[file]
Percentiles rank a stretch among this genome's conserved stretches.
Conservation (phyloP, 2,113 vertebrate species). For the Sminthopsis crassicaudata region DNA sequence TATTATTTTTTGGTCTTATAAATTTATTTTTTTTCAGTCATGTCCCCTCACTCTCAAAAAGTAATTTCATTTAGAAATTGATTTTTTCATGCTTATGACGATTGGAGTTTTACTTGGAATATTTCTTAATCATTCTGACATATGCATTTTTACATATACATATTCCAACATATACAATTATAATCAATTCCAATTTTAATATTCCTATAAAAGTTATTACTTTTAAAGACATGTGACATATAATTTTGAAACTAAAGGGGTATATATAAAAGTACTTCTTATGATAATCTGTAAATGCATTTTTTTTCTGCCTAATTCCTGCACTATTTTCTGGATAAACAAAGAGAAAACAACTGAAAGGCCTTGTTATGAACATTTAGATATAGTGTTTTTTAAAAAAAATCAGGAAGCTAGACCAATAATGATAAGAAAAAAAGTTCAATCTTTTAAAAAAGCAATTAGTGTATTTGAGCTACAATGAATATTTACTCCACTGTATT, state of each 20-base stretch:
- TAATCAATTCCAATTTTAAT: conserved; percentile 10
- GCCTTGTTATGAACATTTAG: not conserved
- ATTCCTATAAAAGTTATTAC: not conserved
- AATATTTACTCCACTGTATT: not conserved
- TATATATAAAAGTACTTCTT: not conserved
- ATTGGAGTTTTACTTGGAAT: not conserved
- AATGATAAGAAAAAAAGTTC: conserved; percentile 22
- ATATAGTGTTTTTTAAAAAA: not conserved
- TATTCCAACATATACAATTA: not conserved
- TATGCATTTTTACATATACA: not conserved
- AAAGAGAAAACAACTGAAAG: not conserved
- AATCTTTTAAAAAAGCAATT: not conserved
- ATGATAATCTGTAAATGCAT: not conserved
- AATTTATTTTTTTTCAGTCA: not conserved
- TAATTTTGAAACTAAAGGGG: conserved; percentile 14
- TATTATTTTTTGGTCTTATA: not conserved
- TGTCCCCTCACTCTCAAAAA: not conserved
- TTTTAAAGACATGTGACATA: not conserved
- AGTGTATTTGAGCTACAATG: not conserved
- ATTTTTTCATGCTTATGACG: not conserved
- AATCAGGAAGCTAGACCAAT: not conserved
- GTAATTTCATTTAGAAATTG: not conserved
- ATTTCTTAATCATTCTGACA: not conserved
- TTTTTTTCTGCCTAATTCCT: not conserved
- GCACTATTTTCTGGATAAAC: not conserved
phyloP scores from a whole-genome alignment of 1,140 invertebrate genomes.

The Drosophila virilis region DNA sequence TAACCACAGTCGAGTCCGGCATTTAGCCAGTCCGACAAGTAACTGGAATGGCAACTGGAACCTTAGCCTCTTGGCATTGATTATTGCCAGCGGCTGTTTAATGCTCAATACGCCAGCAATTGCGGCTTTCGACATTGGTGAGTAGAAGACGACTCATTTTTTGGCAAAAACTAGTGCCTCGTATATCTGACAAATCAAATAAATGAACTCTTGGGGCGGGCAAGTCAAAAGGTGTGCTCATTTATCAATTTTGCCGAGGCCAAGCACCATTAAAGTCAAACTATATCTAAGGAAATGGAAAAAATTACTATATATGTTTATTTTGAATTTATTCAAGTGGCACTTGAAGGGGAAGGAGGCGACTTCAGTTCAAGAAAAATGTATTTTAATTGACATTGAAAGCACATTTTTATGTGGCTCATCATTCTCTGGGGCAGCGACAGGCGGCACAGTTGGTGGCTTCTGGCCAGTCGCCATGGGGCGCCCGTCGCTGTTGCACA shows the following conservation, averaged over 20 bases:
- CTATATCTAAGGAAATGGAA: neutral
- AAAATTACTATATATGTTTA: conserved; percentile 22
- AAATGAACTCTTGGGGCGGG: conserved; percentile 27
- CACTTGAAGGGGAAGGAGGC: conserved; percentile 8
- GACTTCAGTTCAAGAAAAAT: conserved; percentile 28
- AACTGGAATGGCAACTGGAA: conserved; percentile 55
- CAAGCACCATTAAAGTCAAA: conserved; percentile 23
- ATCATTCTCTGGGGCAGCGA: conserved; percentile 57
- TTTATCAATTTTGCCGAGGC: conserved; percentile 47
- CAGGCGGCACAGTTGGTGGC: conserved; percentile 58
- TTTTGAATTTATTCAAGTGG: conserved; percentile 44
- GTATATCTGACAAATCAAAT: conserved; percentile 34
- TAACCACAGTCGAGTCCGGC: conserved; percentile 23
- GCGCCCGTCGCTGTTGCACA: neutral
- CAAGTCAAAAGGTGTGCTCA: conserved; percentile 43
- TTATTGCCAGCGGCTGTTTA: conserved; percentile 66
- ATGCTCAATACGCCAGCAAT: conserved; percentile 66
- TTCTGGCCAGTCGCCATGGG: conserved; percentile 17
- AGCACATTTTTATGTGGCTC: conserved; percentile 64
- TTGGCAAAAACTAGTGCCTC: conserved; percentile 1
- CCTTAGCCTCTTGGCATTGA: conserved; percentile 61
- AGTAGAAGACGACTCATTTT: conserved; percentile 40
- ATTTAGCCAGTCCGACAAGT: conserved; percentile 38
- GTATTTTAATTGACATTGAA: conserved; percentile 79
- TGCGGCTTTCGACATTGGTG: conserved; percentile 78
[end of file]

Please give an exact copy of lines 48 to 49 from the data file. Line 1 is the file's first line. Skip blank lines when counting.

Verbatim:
- AGCACATTTTTATGTGGCTC: conserved; percentile 64
- TTGGCAAAAACTAGTGCCTC: conserved; percentile 1